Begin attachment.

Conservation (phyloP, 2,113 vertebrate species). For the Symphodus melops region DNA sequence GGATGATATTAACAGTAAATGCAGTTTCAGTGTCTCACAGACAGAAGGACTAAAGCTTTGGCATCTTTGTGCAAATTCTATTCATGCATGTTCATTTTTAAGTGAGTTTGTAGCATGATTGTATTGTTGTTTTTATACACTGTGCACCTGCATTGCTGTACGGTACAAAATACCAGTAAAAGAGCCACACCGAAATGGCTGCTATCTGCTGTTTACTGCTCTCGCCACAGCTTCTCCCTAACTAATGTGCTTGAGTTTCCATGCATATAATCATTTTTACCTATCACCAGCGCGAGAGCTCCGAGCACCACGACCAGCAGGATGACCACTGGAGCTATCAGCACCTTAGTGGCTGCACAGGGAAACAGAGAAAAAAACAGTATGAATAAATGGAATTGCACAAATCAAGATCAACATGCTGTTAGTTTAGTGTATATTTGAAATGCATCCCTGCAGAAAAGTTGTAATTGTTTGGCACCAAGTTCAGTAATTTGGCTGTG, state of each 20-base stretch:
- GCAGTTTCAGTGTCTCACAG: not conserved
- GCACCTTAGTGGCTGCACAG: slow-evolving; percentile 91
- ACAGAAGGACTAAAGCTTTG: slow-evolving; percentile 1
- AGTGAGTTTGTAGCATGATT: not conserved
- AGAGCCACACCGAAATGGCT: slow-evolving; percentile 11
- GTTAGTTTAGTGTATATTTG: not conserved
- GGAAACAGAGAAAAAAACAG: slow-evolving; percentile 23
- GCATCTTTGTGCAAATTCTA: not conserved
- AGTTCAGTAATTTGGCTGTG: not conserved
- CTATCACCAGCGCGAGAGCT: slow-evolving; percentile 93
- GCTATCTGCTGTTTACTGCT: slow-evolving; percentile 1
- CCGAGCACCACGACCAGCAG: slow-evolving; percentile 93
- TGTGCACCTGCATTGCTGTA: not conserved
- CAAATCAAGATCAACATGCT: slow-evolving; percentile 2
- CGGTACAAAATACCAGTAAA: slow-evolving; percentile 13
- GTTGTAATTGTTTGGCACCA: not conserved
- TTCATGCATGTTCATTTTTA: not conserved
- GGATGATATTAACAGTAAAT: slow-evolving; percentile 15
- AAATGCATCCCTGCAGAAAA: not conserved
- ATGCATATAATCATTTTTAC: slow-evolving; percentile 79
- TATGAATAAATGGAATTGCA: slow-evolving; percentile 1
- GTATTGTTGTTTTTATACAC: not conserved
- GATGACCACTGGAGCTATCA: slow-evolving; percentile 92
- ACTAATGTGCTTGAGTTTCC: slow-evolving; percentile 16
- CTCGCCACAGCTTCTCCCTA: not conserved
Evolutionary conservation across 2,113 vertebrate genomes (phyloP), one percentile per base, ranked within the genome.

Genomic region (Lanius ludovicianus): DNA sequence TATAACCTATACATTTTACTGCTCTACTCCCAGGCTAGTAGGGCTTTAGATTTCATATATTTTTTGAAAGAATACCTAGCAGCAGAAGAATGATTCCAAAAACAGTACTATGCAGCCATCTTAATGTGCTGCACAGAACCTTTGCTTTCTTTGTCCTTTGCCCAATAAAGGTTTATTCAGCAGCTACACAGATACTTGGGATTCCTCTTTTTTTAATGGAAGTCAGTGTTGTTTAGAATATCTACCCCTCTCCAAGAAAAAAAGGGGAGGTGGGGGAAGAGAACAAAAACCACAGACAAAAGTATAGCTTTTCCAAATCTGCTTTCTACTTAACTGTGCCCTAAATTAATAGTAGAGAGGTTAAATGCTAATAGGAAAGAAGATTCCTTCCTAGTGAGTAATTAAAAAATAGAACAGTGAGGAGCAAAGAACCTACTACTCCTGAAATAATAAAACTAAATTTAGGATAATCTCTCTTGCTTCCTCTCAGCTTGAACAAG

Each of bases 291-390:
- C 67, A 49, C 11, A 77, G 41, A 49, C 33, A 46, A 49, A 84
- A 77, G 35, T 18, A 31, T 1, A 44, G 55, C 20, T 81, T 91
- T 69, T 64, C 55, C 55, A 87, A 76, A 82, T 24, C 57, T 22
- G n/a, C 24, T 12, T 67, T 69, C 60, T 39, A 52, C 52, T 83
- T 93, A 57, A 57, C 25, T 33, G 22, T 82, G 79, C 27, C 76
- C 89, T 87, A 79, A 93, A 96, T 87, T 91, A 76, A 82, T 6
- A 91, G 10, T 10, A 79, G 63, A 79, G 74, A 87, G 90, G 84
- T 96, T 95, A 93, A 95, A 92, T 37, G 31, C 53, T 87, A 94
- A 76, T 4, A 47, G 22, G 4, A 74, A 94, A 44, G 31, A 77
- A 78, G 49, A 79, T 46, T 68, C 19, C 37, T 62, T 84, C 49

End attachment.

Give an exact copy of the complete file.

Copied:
Conservation (phyloP, 2,113 vertebrate species). For the Symphodus melops region DNA sequence GGATGATATTAACAGTAAATGCAGTTTCAGTGTCTCACAGACAGAAGGACTAAAGCTTTGGCATCTTTGTGCAAATTCTATTCATGCATGTTCATTTTTAAGTGAGTTTGTAGCATGATTGTATTGTTGTTTTTATACACTGTGCACCTGCATTGCTGTACGGTACAAAATACCAGTAAAAGAGCCACACCGAAATGGCTGCTATCTGCTGTTTACTGCTCTCGCCACAGCTTCTCCCTAACTAATGTGCTTGAGTTTCCATGCATATAATCATTTTTACCTATCACCAGCGCGAGAGCTCCGAGCACCACGACCAGCAGGATGACCACTGGAGCTATCAGCACCTTAGTGGCTGCACAGGGAAACAGAGAAAAAAACAGTATGAATAAATGGAATTGCACAAATCAAGATCAACATGCTGTTAGTTTAGTGTATATTTGAAATGCATCCCTGCAGAAAAGTTGTAATTGTTTGGCACCAAGTTCAGTAATTTGGCTGTG, state of each 20-base stretch:
- GCAGTTTCAGTGTCTCACAG: not conserved
- GCACCTTAGTGGCTGCACAG: slow-evolving; percentile 91
- ACAGAAGGACTAAAGCTTTG: slow-evolving; percentile 1
- AGTGAGTTTGTAGCATGATT: not conserved
- AGAGCCACACCGAAATGGCT: slow-evolving; percentile 11
- GTTAGTTTAGTGTATATTTG: not conserved
- GGAAACAGAGAAAAAAACAG: slow-evolving; percentile 23
- GCATCTTTGTGCAAATTCTA: not conserved
- AGTTCAGTAATTTGGCTGTG: not conserved
- CTATCACCAGCGCGAGAGCT: slow-evolving; percentile 93
- GCTATCTGCTGTTTACTGCT: slow-evolving; percentile 1
- CCGAGCACCACGACCAGCAG: slow-evolving; percentile 93
- TGTGCACCTGCATTGCTGTA: not conserved
- CAAATCAAGATCAACATGCT: slow-evolving; percentile 2
- CGGTACAAAATACCAGTAAA: slow-evolving; percentile 13
- GTTGTAATTGTTTGGCACCA: not conserved
- TTCATGCATGTTCATTTTTA: not conserved
- GGATGATATTAACAGTAAAT: slow-evolving; percentile 15
- AAATGCATCCCTGCAGAAAA: not conserved
- ATGCATATAATCATTTTTAC: slow-evolving; percentile 79
- TATGAATAAATGGAATTGCA: slow-evolving; percentile 1
- GTATTGTTGTTTTTATACAC: not conserved
- GATGACCACTGGAGCTATCA: slow-evolving; percentile 92
- ACTAATGTGCTTGAGTTTCC: slow-evolving; percentile 16
- CTCGCCACAGCTTCTCCCTA: not conserved
Evolutionary conservation across 2,113 vertebrate genomes (phyloP), one percentile per base, ranked within the genome.

Genomic region (Lanius ludovicianus): DNA sequence TATAACCTATACATTTTACTGCTCTACTCCCAGGCTAGTAGGGCTTTAGATTTCATATATTTTTTGAAAGAATACCTAGCAGCAGAAGAATGATTCCAAAAACAGTACTATGCAGCCATCTTAATGTGCTGCACAGAACCTTTGCTTTCTTTGTCCTTTGCCCAATAAAGGTTTATTCAGCAGCTACACAGATACTTGGGATTCCTCTTTTTTTAATGGAAGTCAGTGTTGTTTAGAATATCTACCCCTCTCCAAGAAAAAAAGGGGAGGTGGGGGAAGAGAACAAAAACCACAGACAAAAGTATAGCTTTTCCAAATCTGCTTTCTACTTAACTGTGCCCTAAATTAATAGTAGAGAGGTTAAATGCTAATAGGAAAGAAGATTCCTTCCTAGTGAGTAATTAAAAAATAGAACAGTGAGGAGCAAAGAACCTACTACTCCTGAAATAATAAAACTAAATTTAGGATAATCTCTCTTGCTTCCTCTCAGCTTGAACAAG

Each of bases 291-390:
- C 67, A 49, C 11, A 77, G 41, A 49, C 33, A 46, A 49, A 84
- A 77, G 35, T 18, A 31, T 1, A 44, G 55, C 20, T 81, T 91
- T 69, T 64, C 55, C 55, A 87, A 76, A 82, T 24, C 57, T 22
- G n/a, C 24, T 12, T 67, T 69, C 60, T 39, A 52, C 52, T 83
- T 93, A 57, A 57, C 25, T 33, G 22, T 82, G 79, C 27, C 76
- C 89, T 87, A 79, A 93, A 96, T 87, T 91, A 76, A 82, T 6
- A 91, G 10, T 10, A 79, G 63, A 79, G 74, A 87, G 90, G 84
- T 96, T 95, A 93, A 95, A 92, T 37, G 31, C 53, T 87, A 94
- A 76, T 4, A 47, G 22, G 4, A 74, A 94, A 44, G 31, A 77
- A 78, G 49, A 79, T 46, T 68, C 19, C 37, T 62, T 84, C 49